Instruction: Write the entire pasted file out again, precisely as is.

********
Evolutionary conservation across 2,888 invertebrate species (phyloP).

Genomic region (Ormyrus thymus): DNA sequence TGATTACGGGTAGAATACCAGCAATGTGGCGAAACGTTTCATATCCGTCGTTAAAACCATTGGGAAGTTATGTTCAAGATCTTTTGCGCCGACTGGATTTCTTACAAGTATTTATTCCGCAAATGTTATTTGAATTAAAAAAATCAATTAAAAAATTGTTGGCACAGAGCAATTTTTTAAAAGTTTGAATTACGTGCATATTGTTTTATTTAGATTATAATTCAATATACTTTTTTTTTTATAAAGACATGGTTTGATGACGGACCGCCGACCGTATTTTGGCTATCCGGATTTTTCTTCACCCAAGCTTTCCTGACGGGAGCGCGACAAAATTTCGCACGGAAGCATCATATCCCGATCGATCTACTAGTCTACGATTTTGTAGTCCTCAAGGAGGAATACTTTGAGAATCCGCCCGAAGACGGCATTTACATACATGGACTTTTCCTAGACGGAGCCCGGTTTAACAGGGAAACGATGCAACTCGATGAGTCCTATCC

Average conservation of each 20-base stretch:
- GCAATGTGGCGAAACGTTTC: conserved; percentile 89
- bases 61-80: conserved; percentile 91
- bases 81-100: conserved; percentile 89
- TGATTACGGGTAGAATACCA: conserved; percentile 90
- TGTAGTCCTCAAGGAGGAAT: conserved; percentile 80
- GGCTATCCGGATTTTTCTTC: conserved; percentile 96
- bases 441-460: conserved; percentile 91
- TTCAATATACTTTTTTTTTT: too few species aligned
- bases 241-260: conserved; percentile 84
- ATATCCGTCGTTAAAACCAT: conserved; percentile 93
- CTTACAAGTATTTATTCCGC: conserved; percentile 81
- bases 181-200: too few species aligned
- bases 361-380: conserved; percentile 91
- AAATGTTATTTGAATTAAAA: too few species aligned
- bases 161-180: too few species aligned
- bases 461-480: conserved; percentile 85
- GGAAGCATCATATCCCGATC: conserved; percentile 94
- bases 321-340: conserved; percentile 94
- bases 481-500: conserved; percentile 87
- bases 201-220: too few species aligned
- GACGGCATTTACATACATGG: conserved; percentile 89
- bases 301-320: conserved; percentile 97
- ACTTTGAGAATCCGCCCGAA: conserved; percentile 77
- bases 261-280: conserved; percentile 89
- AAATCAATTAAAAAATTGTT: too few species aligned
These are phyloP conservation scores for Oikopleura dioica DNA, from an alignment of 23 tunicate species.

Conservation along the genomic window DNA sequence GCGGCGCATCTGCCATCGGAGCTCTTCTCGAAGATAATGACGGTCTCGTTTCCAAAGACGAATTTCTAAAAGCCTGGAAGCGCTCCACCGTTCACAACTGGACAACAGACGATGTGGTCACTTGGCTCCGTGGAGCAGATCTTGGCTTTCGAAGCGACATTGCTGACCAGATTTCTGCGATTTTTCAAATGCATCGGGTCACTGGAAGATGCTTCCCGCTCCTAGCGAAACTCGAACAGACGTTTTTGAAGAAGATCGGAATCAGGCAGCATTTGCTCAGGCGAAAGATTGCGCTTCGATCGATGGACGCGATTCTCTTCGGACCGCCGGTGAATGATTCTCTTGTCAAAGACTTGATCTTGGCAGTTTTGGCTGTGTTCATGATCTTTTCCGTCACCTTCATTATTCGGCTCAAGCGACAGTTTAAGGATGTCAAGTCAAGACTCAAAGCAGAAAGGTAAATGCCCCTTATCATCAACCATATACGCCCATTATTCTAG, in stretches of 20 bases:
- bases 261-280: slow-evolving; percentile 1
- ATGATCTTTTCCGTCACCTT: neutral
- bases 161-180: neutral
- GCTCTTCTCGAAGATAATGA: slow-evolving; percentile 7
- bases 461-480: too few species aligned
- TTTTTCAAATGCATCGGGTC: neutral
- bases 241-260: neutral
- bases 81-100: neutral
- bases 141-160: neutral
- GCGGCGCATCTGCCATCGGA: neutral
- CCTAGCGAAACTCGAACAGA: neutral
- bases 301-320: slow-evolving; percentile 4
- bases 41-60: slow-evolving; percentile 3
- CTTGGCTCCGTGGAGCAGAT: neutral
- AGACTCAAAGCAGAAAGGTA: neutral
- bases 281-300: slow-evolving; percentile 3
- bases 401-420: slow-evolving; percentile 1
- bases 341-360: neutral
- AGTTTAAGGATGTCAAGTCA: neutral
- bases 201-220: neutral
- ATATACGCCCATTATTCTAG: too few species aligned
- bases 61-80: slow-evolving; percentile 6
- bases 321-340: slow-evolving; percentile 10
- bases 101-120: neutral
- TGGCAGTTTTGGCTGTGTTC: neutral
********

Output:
Evolutionary conservation across 2,888 invertebrate species (phyloP).

Genomic region (Ormyrus thymus): DNA sequence TGATTACGGGTAGAATACCAGCAATGTGGCGAAACGTTTCATATCCGTCGTTAAAACCATTGGGAAGTTATGTTCAAGATCTTTTGCGCCGACTGGATTTCTTACAAGTATTTATTCCGCAAATGTTATTTGAATTAAAAAAATCAATTAAAAAATTGTTGGCACAGAGCAATTTTTTAAAAGTTTGAATTACGTGCATATTGTTTTATTTAGATTATAATTCAATATACTTTTTTTTTTATAAAGACATGGTTTGATGACGGACCGCCGACCGTATTTTGGCTATCCGGATTTTTCTTCACCCAAGCTTTCCTGACGGGAGCGCGACAAAATTTCGCACGGAAGCATCATATCCCGATCGATCTACTAGTCTACGATTTTGTAGTCCTCAAGGAGGAATACTTTGAGAATCCGCCCGAAGACGGCATTTACATACATGGACTTTTCCTAGACGGAGCCCGGTTTAACAGGGAAACGATGCAACTCGATGAGTCCTATCC

Average conservation of each 20-base stretch:
- GCAATGTGGCGAAACGTTTC: conserved; percentile 89
- bases 61-80: conserved; percentile 91
- bases 81-100: conserved; percentile 89
- TGATTACGGGTAGAATACCA: conserved; percentile 90
- TGTAGTCCTCAAGGAGGAAT: conserved; percentile 80
- GGCTATCCGGATTTTTCTTC: conserved; percentile 96
- bases 441-460: conserved; percentile 91
- TTCAATATACTTTTTTTTTT: too few species aligned
- bases 241-260: conserved; percentile 84
- ATATCCGTCGTTAAAACCAT: conserved; percentile 93
- CTTACAAGTATTTATTCCGC: conserved; percentile 81
- bases 181-200: too few species aligned
- bases 361-380: conserved; percentile 91
- AAATGTTATTTGAATTAAAA: too few species aligned
- bases 161-180: too few species aligned
- bases 461-480: conserved; percentile 85
- GGAAGCATCATATCCCGATC: conserved; percentile 94
- bases 321-340: conserved; percentile 94
- bases 481-500: conserved; percentile 87
- bases 201-220: too few species aligned
- GACGGCATTTACATACATGG: conserved; percentile 89
- bases 301-320: conserved; percentile 97
- ACTTTGAGAATCCGCCCGAA: conserved; percentile 77
- bases 261-280: conserved; percentile 89
- AAATCAATTAAAAAATTGTT: too few species aligned
These are phyloP conservation scores for Oikopleura dioica DNA, from an alignment of 23 tunicate species.

Conservation along the genomic window DNA sequence GCGGCGCATCTGCCATCGGAGCTCTTCTCGAAGATAATGACGGTCTCGTTTCCAAAGACGAATTTCTAAAAGCCTGGAAGCGCTCCACCGTTCACAACTGGACAACAGACGATGTGGTCACTTGGCTCCGTGGAGCAGATCTTGGCTTTCGAAGCGACATTGCTGACCAGATTTCTGCGATTTTTCAAATGCATCGGGTCACTGGAAGATGCTTCCCGCTCCTAGCGAAACTCGAACAGACGTTTTTGAAGAAGATCGGAATCAGGCAGCATTTGCTCAGGCGAAAGATTGCGCTTCGATCGATGGACGCGATTCTCTTCGGACCGCCGGTGAATGATTCTCTTGTCAAAGACTTGATCTTGGCAGTTTTGGCTGTGTTCATGATCTTTTCCGTCACCTTCATTATTCGGCTCAAGCGACAGTTTAAGGATGTCAAGTCAAGACTCAAAGCAGAAAGGTAAATGCCCCTTATCATCAACCATATACGCCCATTATTCTAG, in stretches of 20 bases:
- bases 261-280: slow-evolving; percentile 1
- ATGATCTTTTCCGTCACCTT: neutral
- bases 161-180: neutral
- GCTCTTCTCGAAGATAATGA: slow-evolving; percentile 7
- bases 461-480: too few species aligned
- TTTTTCAAATGCATCGGGTC: neutral
- bases 241-260: neutral
- bases 81-100: neutral
- bases 141-160: neutral
- GCGGCGCATCTGCCATCGGA: neutral
- CCTAGCGAAACTCGAACAGA: neutral
- bases 301-320: slow-evolving; percentile 4
- bases 41-60: slow-evolving; percentile 3
- CTTGGCTCCGTGGAGCAGAT: neutral
- AGACTCAAAGCAGAAAGGTA: neutral
- bases 281-300: slow-evolving; percentile 3
- bases 401-420: slow-evolving; percentile 1
- bases 341-360: neutral
- AGTTTAAGGATGTCAAGTCA: neutral
- bases 201-220: neutral
- ATATACGCCCATTATTCTAG: too few species aligned
- bases 61-80: slow-evolving; percentile 6
- bases 321-340: slow-evolving; percentile 10
- bases 101-120: neutral
- TGGCAGTTTTGGCTGTGTTC: neutral